Canines

 

The front teeth were those of a predator. At first their setting was a damp cave of just a few centimetres. Back then there was only a lump of flesh there, which sat upon ineffable treasures like the dragon in the fairytale, entrenched behind a bulwark of milk-coloured dentine. If the creature wanted to amuse or deceive, it wiped its tip across the balustrade; if it felt fear or rage, it withdrew itself, tip aquiver. But after five or six years the first watch fell and was replaced by a second generation. The changing of the guard had something humiliating about it – he realised the original soldiers had not fallen in battle. For a short time the cave transformed itself into a defenceless grotto, unsure about its proper function. Then the new guard shot up.

The rows were still sparsely populated, but four cornerstones rose in a conspicuous position, their appearance reminiscent of the palisades that he built in summer. Sitting on the beach, he created castles, which he provided with fortifications by letting wet sand trickle from his fist. It did not require much imagination to see that the new formations were of a similarly stalagmitic origin. When he learned that they were called ‘canines’, he recognised what dogs had in their mouths. His own canines were so pointed that using them alone he could carry objects or injure enemies. From time to time they tore open the inside of his mouth, proof enough that they did not deny their animal nature just because, for once, he was not fighting with his surroundings. Yawning in front of the mirror, he could see them three steps from the middle of each jaw, heroes from an earlier era of evolution, closer to both gods and animals than their neighbours. In one case, on the upper left side, the tooth that separated the canine from the incisor was missing, making the line of defence less compact than desired. As a warrior, however, he knew his canines had roots that extended up into the heaven of the upper gums, down into the underworld of his chin. With such a pedigree they would not yield easily. Half celestial, half chthonic, they became the tongue’s body guard.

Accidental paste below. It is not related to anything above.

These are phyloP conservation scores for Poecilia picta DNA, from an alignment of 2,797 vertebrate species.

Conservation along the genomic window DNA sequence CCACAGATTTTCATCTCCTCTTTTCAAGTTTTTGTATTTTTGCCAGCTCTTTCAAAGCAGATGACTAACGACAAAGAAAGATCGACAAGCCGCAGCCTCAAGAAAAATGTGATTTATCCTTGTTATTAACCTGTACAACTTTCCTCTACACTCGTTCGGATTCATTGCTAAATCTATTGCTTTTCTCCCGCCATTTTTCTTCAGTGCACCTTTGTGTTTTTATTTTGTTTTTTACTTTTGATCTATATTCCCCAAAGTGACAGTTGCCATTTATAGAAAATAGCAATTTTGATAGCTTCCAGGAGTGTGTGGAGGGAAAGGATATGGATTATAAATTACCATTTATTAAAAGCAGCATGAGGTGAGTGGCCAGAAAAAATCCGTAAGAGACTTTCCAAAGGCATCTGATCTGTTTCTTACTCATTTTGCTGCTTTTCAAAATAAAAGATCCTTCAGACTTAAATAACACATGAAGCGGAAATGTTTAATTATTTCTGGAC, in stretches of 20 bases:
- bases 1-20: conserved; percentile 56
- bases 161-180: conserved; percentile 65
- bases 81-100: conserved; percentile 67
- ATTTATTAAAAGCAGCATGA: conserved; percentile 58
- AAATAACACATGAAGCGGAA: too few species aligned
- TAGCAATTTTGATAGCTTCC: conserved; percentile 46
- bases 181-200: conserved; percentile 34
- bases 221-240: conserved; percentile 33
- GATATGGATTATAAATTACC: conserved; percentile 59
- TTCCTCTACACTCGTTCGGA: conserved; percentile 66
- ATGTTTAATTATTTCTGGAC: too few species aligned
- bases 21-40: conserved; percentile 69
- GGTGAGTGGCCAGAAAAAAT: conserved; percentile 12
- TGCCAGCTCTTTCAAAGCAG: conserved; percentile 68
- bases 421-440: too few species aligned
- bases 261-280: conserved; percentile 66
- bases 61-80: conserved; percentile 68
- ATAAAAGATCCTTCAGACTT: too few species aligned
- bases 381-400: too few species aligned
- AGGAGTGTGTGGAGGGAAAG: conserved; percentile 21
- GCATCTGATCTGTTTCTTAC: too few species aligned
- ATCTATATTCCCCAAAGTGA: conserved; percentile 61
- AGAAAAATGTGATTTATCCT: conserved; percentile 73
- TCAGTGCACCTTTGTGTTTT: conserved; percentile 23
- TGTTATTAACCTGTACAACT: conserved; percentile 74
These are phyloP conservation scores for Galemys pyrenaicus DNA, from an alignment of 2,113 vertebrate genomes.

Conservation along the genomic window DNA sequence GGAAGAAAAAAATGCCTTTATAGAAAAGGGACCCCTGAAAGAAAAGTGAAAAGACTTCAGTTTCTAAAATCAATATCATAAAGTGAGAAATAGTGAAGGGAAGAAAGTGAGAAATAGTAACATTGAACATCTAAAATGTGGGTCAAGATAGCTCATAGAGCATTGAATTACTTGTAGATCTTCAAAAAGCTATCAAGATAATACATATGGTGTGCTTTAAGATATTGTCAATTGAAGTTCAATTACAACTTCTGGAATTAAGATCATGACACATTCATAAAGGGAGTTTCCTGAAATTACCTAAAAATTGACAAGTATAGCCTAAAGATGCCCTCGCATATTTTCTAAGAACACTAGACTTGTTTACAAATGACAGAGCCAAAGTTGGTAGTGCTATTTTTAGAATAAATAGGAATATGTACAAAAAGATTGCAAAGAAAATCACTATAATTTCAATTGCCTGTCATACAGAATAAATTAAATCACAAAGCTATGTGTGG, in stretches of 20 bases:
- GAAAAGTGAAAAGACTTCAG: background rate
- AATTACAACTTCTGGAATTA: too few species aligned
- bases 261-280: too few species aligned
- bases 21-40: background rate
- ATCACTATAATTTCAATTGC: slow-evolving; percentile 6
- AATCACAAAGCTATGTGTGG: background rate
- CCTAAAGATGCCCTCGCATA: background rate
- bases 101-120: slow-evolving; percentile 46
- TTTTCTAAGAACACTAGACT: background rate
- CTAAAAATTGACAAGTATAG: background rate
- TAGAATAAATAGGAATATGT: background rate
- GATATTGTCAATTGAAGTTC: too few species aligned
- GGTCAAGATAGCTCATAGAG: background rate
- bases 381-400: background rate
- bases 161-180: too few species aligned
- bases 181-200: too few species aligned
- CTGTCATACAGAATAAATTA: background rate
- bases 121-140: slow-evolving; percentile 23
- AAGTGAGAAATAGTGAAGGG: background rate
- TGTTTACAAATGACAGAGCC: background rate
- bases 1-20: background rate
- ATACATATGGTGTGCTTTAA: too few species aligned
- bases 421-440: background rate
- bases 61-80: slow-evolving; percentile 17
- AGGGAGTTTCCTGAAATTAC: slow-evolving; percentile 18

A List of Involuntary Places

 

Here follows a list of the areas of the body over which he exerted no control:

(1) The telegraph (the left knee which, caught in soulless trance, jiggled under the school bench, its mechanical energy sending ever the same signals to an irritated universe);

(2) The zero (whenever he was uncertain, the area between his eyebrows knitted together, transforming itself into the surface of a walnut. One day he heard that the oval spot Indian women painted between their eyebrows was not a sign of their caste but a cosmetic measure. When the teacher explained that its Indian name could mean ‘zero’, he was strengthened in his belief: the source of his bafflement, too, was a nullity);

(3) Small containers filled with the twittering of birds (the occasions were few, but always unpredictable: a grandiose self-sacrifice in one of the books he devoured, surprisingly cold water, a monster made of air and darkness under the bed – and suddenly the hairs on his arms and legs stood on end. At once his skin seemed covered in bloodless insect bites. He took them for what they were, however: small containers filled with the twittering of birds);

(4) God’s fingertips (two indentations on his cheeks, equidistant from the bridge of his nose. Since they only became visible in connection with joy or sadness, anger or tribulations, he felt betrayed by them. Again, God had pressed His fingertips into his cheeks – as a warning); as well as

(5) The cloud (a weightless something that rose through his belly, mostly associated with expectation, but sometimes also with the sole – and incomprehensible – sort of happiness capable of assuring him: he did not only exist inside his own coat of skin).

 

 

Totstellreflex